- Berliner weisse would fit under the Continental Wheat Beer category ingredients-wise and historically speaking, but yeah, should probably stay under Sour Beer. With the introduction of the new Mixed-Fermentation Sour Beer and Soured Fruit Beer styles, perhaps these could be grouped with Berliner weisse into a new Sour Beer category with a Wood-Aged Sour Beer style and an Experimental Sour Beer catchall. This would allow the remainder of the current Sour Beer category (Flanders red ale, oud bruin, lambics, and gueuzes) to be renamed Belgian Sour Beer and possibly expanded in the future to reflect the growing worldwide popularity of the wide range of sour Belgian experiments. A Blended Sour Beer style could be useful for beers such as Ommegang’s Three Philosophers that use a small percentage of sour beer. Although an amazing beer, the sourness would probably cost some points as a Belgian Dark Strong Ale. Interest in sours in still growing, alongpace with interest in barrels – I believe that we will be seeing many more of these sorts of slightly-sour blends in the years to come that will be hard to place otherwise: not sour enough to compete with true sours, but sour enough to be inappropriate in base style categories.
- Be there no doubt, there will be much screaming and tearing or hair over the changes to the IPA styles. However, before the clamour begins, I DO feel the need to point out (although Gordon did not) that this provides a beautiful step-around of the Black IPA vs Cascadian Dark Ale battle. As it is written as a Descriptor that is expecting Black IPA, there is nothing to stop the entrant from declaring the Descriptor as a Cascadian Dark Ale if it does indeed have the specific flavour profile of the Pacific Northwest hops and the correct malt balance! Gordon mentioned Specialty IPA as a possible descriptor in his talk, but did not list it on his slides, so my assumption is that write-in style Descriptors would be allowed (so you could also list as, say, a Chocolate IPA or a Smoked IPA).
- Gordon mentioned trying to change things to avoid people having to judge high-gravity and low-gravity beers together, but the IPAs will now have the Imperial-strength ones spread across the stylistic categories as Doubles. I suppose that this does allow the organizers to sort out the IPAs by either strength or by colour/style.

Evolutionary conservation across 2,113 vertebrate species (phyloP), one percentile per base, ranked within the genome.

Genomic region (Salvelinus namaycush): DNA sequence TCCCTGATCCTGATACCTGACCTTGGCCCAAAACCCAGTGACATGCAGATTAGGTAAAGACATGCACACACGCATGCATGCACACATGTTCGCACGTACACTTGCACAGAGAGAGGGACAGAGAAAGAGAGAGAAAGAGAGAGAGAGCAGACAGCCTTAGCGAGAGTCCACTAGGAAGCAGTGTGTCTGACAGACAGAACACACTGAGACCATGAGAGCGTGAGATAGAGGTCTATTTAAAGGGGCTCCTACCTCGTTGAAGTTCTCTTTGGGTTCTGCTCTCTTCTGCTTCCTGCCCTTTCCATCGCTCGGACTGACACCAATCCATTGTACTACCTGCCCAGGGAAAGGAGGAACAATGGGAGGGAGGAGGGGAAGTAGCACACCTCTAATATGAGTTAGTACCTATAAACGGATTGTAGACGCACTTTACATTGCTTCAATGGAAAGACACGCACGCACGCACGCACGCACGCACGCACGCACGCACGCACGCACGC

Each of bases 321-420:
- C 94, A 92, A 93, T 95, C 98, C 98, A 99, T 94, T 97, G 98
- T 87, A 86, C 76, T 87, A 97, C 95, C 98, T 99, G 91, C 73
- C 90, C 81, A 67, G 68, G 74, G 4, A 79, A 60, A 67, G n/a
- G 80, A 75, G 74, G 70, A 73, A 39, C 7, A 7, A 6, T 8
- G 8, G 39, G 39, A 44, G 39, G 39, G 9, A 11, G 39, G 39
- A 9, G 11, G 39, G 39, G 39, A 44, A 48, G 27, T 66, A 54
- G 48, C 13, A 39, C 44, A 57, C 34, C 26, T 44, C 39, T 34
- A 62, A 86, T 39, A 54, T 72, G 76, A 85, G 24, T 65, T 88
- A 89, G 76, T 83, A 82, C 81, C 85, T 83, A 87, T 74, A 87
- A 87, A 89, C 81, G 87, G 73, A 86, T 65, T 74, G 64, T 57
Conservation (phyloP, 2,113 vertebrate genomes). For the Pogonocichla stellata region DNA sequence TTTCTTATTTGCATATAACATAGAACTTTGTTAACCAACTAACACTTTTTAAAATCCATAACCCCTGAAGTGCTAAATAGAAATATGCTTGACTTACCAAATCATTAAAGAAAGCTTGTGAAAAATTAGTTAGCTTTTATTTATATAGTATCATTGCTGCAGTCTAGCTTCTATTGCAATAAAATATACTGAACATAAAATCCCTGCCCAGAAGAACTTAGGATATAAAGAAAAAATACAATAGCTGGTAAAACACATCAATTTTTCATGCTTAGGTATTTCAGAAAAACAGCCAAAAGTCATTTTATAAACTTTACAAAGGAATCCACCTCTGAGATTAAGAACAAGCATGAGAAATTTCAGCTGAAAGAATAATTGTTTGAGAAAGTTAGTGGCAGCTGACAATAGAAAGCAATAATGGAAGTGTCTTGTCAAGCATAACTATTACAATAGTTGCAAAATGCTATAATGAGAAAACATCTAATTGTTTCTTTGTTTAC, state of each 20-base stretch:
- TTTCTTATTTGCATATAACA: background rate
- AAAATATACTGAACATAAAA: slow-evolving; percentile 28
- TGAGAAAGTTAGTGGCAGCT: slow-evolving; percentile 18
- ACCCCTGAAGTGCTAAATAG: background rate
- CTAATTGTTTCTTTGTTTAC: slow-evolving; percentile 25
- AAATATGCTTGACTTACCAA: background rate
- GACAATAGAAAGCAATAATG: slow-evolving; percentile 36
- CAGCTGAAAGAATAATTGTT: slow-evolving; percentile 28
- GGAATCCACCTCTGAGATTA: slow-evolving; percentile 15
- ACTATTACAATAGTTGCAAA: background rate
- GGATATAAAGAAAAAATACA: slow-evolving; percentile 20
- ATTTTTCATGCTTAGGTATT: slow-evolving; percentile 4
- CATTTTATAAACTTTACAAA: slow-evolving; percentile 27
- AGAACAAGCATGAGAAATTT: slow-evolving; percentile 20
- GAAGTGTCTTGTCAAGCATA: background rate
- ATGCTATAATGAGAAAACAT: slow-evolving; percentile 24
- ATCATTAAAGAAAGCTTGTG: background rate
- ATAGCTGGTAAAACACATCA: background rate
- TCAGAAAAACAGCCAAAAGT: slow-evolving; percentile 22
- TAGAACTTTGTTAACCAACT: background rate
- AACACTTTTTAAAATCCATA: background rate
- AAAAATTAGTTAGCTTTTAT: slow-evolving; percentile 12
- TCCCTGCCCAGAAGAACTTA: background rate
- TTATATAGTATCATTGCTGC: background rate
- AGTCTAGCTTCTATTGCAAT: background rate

- I honestly don’t know what to think about replacing the Pilsner category with a Czech Lager category. My first question is “Why?” The second is “Wouldn’t splitting out German Lagers be a more distinct stylistic difference?”
- The expansion of many categories, such as the Strong Ales and Stouts make a lot of sense. Strong Ales cause intense palate fatigue – further splits in styles will help ease this, or allow organizers to spread the high-gravity stuff across more judges. Stouts had way too many entries and further breakdown is good – at many competitions, it’s the stouts and the IPAs that overwhelm everything else in terms of numbers.
- The reiteration of how things should be called out in the Spice/Herb/Vegetable styles is a necessary thing. Entrants should be labeling their beers as being a Spice Beer or a Spice & Vegetable Beer – this is actually useful to the judges and organizers. This was always the intent of the S/H/V Beer category. In trying to avoid listing every permutation (spice beer, spice & herb beer, spice & vegetable beer, spice herb & vegetable beer, et al.), this intent was never adequately conveyed to the BJCP community – with the greater focus on description this time around, enforcing this is a very good idea.
- I wonder about a few of the new styles. Are there REALLY so many German leichtbiers, kellerbiers, topical stouts to need separate styles for each?
- I think that the Historical Beer proposal could still stand to have some styles to split it up before the Descriptors are applied to specify the actual beer. In the coming years, I believe that there will be a huge interest in historical re-creations, many of which will not fit elsewhere under current style listings. I think a Primitive Beer style could be useful to separate the new-found interest in beers such as chicha that do not depend upon malted barley. It may be useful to have an Unhopped Beer style as interest in historical beers continues to grow and be encouraged – this would allow a clear place to put gruits other than S/H/V Beer or Specialty. Likewise a Historical Beer Hybrid could cover the ground between non-barley beers, gruits, and mead or wine crossovers. Calling out a specific style groupings for Historical American Beer and Historical European Beer (vs a Historical World Beer?) could be useful differentiation for beer based on certain points in Euro-American technological advancement. Of course, any of these style groupings would still require the specific beer to be called out as a Descriptor – but this mid-level grouping would allow organizers to split the historical beer entries more easily into logical groupings for the judges.
- I’m not quite sure whether we even need to differentiate between the of ‘spices’ and ‘herbs’ in beers, wines, or meads. Their use is very similar and they have the similar effect of sending the aroma/flavour direction of the beer into someplace that traditional ingredients do not reach. I suggest we simply consider herbs to be a type of spice and simply things to Spice/Vegetable throughout.
- It seems strange to see all meads requiring sweetness, carbonation, and strength while the style dictates the allowed extra ingredients – yet the traditional mead category lists the sweetness as styles. It doesn’t feel right to have the same spec at different levels for meads, but from the knowledge that pure-honey meads have been the largest mead entry category, I know it was needed to split them apart. However, this time, it would be nice to see traditional mead at the style level in with braggot, historical mead, and specialty mead with all three required Descriptors.